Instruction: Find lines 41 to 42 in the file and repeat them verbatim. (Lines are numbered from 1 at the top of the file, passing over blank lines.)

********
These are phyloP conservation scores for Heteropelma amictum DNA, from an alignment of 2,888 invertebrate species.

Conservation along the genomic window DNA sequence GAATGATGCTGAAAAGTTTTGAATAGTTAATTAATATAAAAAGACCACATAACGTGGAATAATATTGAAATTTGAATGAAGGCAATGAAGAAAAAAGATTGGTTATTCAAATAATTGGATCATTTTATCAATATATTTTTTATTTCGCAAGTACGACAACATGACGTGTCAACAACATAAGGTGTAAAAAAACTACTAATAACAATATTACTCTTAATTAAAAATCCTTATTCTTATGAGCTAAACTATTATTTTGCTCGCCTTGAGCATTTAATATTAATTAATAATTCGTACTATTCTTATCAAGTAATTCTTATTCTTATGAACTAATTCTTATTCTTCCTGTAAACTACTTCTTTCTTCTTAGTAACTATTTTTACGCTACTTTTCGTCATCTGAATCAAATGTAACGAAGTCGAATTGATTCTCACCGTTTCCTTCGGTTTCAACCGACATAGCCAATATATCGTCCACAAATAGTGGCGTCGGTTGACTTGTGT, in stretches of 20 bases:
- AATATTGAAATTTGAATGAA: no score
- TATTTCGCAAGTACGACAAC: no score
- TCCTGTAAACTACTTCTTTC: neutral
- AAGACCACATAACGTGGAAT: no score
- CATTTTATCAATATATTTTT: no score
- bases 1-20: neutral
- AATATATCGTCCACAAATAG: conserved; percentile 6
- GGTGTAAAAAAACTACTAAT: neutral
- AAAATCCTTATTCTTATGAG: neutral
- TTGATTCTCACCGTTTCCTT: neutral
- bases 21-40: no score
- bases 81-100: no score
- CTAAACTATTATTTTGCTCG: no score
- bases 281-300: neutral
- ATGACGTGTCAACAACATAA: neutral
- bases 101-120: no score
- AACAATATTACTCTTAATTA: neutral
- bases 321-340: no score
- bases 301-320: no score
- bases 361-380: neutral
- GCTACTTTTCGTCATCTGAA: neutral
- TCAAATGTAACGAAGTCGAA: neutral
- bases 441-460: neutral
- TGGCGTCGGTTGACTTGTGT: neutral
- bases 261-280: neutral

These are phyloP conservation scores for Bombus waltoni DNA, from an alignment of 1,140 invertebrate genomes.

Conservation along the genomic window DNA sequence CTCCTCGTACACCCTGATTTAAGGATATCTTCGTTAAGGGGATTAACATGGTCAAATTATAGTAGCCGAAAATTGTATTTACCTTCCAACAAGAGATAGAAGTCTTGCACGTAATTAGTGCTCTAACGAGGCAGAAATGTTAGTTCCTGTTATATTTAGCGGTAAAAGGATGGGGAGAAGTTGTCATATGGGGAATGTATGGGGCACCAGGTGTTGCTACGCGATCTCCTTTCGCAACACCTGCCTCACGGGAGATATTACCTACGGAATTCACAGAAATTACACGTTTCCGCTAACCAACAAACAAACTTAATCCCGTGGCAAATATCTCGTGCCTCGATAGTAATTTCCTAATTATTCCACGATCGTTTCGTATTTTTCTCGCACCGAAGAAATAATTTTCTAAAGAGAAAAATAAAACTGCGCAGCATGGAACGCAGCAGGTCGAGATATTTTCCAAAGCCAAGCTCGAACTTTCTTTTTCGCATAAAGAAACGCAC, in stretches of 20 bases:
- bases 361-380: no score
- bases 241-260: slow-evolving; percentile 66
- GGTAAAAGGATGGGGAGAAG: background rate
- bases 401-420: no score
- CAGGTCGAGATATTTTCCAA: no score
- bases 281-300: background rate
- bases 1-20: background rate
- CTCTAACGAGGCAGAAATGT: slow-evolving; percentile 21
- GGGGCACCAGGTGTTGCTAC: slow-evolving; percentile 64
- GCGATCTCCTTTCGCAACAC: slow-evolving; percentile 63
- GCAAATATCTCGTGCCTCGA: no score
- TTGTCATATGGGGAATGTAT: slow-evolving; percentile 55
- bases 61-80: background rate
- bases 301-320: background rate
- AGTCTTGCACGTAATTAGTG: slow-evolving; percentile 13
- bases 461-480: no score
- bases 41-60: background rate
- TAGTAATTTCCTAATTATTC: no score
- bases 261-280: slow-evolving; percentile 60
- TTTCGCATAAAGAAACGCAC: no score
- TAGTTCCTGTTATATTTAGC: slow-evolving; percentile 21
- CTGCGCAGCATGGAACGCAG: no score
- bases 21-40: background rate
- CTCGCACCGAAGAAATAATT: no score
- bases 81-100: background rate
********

- TTGTCATATGGGGAATGTAT: slow-evolving; percentile 55
- bases 61-80: background rate